The French philosopher, Jean Jacques Rousseau, believed that man was naturally good and was corrupted by artificial societies. UCLA water polo Coach Bob Horn feels much the same way about coaching third-year sophomore Alexis Rousseau.
Horn said that the young water polo player, "is so darn fresh . . . really unspoiled," that he tries to keep his coaching to a minimum so as not to ruin Rousseau's creative approach to the game.
He said that although Rousseau (no relation to the 18th-Century philosopher) has much to learn about water polo, he is a natural--in much the same way that Magic Johnson or Larry Bird are in basketball.
"He has the kind of mind that adapts readily to team-sport situations. He has street sense and good instincts."
Horn said that he began to realize that coaching Rousseau was not entirely necessary when UCLA's AAU summer team was playing the U. S. national team. He said he tried to give Rousseau technical advice on playing against such world-class players as Drew McDonald and Gary Figueroa. But he gave up on it when Rousseau asked, "Who are they?"
The UCLA coach said he finally told Rousseau just to "forget the scientific play and use your instincts. He did, and his play was delightful."
What pleases Horn most is Rousseau's ability to score. In his first college season last year, the Santa Monica High School graduate scored 60 goals to lead the Bruins and was named a second-team All-American as UCLA finished third in the NCAA Tournament.
The 6-3, 190-pounder is a two-meter, or hole, man, comparable to a center in basketball, and his chief responsibility is to pass off to teammates so that they can make goals. And he does get plenty of assists when his teammates score.
He scores more than hole men usually do. Horn said he was not surprised at Rousseau's scoring, that his two-meter man is a big, rangy left-hander and that portsiders have a scoring edge.
But he did not expect Rousseau to top the Bruins in scoring and still have a lot of assists. "That he does both is tremendous. He also gets a lot of goals on power plays (when an opponent must play short-handed because of a penalty)."
At 19, Rousseau is a member of the U. S. junior national team and hopes to make the senior national team for the 1992 Olympics. Junior team Coach Rich Corso considers Rousseau one of the top three juniors in the world, according to an article in the water polo magazine Scoreboard U.S.A.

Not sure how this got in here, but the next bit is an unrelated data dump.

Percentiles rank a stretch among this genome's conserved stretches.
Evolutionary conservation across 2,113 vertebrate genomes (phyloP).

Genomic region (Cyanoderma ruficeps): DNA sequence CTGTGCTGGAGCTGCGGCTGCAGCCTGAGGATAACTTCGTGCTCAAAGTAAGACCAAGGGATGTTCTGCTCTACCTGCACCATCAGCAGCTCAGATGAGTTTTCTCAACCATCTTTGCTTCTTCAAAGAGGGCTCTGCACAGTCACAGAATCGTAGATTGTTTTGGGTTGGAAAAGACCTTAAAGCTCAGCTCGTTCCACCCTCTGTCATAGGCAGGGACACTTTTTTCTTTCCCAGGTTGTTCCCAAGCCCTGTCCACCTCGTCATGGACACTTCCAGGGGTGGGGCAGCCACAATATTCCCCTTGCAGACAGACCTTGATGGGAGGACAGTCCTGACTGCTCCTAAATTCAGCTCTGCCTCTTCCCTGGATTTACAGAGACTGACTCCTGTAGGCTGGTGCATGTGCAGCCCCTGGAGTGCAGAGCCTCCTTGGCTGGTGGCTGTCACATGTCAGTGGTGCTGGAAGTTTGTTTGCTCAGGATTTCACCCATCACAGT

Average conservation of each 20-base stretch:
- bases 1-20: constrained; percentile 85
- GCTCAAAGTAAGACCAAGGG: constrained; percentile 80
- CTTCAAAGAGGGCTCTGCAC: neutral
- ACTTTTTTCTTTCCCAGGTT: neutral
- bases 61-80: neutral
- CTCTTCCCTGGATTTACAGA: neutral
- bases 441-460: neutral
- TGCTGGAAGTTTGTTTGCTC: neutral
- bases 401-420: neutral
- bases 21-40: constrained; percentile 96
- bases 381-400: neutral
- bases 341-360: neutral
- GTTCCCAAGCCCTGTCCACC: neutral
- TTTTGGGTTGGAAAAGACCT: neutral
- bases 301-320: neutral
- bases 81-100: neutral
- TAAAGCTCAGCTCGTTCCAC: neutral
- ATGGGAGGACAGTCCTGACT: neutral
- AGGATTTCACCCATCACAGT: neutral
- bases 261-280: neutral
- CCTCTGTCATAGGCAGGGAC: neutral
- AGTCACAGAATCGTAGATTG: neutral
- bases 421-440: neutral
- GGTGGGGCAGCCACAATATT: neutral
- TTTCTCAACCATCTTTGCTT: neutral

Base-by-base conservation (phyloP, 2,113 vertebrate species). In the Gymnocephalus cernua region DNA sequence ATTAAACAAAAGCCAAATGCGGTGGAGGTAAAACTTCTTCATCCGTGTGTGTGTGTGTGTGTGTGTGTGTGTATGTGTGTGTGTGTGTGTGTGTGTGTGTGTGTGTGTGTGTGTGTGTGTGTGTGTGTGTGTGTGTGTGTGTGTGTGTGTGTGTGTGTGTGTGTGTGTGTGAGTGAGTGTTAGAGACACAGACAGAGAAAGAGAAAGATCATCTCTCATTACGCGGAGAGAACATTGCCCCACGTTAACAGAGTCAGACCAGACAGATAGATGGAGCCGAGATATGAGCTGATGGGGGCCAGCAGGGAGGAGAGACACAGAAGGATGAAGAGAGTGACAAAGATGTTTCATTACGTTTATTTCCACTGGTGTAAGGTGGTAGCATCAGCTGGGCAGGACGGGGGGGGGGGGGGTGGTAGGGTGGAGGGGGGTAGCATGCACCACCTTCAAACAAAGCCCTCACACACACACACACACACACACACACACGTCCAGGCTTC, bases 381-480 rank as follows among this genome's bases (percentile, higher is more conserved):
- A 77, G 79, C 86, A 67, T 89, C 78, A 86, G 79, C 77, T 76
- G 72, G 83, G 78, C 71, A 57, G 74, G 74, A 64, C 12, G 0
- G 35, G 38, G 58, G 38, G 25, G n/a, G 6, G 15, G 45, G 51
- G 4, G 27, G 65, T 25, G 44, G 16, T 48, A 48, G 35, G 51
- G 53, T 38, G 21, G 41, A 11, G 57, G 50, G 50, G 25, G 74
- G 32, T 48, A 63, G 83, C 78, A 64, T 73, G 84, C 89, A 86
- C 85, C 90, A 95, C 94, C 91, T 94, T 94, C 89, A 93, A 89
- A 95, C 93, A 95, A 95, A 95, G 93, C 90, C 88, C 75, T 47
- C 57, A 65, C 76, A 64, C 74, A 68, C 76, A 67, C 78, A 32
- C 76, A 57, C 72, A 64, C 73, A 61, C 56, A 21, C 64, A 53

Horn, in his 25th year as UCLA's coach, said that, if Rousseau "continues to progress, he'll make the natural transition from the juniors to the national B team. If he continues, he has a chance to make the Olympic team. I'm confident he'll get that opportunity if he doesn't lose his hunger for the game and continues with his enthusiasm." But Rousseau's ascent to the heights in water polo has not been a natural progression.
He was born in Paris of parents who were French citizens and had left Algeria before the revolution ousted the French from their former colony. When he was 3 his parents emigrated to Montreal where Alexis learned to swim and play hockey. After a later move to Vermont, he took up skiing.
When he was 11 the Rousseaus settled in Santa Monica. At Santa Monica High, Alexis' older brother Jean, now 22 and a UCLA graduate, played water polo.
But when Alexis got to high school he was considering going out for the football team. He said that Jean, however, talked him into water polo, telling him that his experience as an age-group swimmer in Canada would help him in the water sport.
"My dad also was not too keen about football because of the injury factor," he said in an interview before a recent practice.
Alexis soon found that he was keenly interested in water polo. But his emerging prowess was not enough to stimulate much interest among college coaches, who tend to look for California prospects up north or at Orange County powers such as Newport Harbor High or Corona del Mar.
UCLA and USC were the only schools that recruited him, and Horn found out about him only through a friend whose daughter was dating Rousseau.
Horn said he took the youth to a UCLA basketball game and was going to introduce him to John Wooden, the former basketball coach who led the Bruins to 10 NCAA championships. "But he didn't know who John Wooden was.
"He was so darn fresh and so darn new to this country that nobody really recruited him. He was unspoiled and unique, and I decided then that I wanted this guy."
After his sensational freshman year, when he averaged about two goals a match, Rousseau is a wanted man--wanted and keyed on by defenders.
"I think I was marked by other teams a little bit last year because I had played on the junior national team," he said.
"But this year I definitely expect more competition and for defenders to key on me more. But that gives me more drive, makes me work harder."